The Al Sharpton School of Law
Whatever happened to innocent until proved guilty? Are we deciding murder cases now by taking polls?
As Trayvon Martin’s parents call for calm, debate heats up in the media itself, not about the Florida teenager’s shooting death, but about Al Sharpton’s multiple roles in the case as cable news host, racial agitator, judge and jury.
A quarter of a century ago, the Reverend Al began his public career as champion of Tawana Brawley, a black teenage girl in Poughkeepsie, N.Y. who, after staying out overnight, invented a story of gang rape by white law officers, which ended with a Grand Jury finding Sharpton guilty of defamation and ordered to pay damages to the accused.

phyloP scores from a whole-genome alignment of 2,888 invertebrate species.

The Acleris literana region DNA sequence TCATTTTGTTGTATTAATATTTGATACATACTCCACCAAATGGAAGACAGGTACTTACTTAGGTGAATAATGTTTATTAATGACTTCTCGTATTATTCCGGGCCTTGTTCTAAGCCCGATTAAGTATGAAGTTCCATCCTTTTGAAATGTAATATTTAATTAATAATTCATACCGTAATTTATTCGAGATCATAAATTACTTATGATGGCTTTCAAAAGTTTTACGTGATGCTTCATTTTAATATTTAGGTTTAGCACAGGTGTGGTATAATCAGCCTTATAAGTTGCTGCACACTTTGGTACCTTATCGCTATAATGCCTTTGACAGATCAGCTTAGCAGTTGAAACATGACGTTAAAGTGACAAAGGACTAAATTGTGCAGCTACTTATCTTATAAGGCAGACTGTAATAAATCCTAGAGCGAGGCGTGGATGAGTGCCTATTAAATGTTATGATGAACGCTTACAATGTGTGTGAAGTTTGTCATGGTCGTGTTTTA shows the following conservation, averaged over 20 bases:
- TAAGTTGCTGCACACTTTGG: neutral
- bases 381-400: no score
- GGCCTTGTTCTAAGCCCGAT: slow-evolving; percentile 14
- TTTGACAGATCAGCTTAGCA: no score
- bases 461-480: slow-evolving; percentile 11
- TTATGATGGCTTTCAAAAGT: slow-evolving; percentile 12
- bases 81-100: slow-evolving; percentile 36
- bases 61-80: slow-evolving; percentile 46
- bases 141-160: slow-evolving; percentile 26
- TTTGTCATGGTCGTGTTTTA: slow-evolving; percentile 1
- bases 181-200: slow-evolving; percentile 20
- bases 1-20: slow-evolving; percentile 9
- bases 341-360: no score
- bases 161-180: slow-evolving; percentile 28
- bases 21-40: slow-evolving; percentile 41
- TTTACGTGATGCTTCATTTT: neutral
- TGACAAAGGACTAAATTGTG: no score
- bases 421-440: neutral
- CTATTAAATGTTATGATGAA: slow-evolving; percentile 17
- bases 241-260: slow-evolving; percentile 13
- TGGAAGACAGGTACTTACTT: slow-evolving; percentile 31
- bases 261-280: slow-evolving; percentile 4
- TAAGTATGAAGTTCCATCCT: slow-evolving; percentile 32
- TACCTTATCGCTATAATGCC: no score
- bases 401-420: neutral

Since then, Sharpton has morphed into super-celebrity as a presidential candidate in Democratic debates as well as the beneficiary of free face time in every incident with racial overtones since then, including the firing of Don Imus, culminating in his hiring as an MSNBC news host last year.
In the Trayvon Martin case, Sharpton’s antics have been abetted by the failure of local Florida authorities for weeks to provide details about the accused, allowing one-sided news to escalate into a national uproar, involving even the President.
Now, in slow leaks, facts begin to emerge.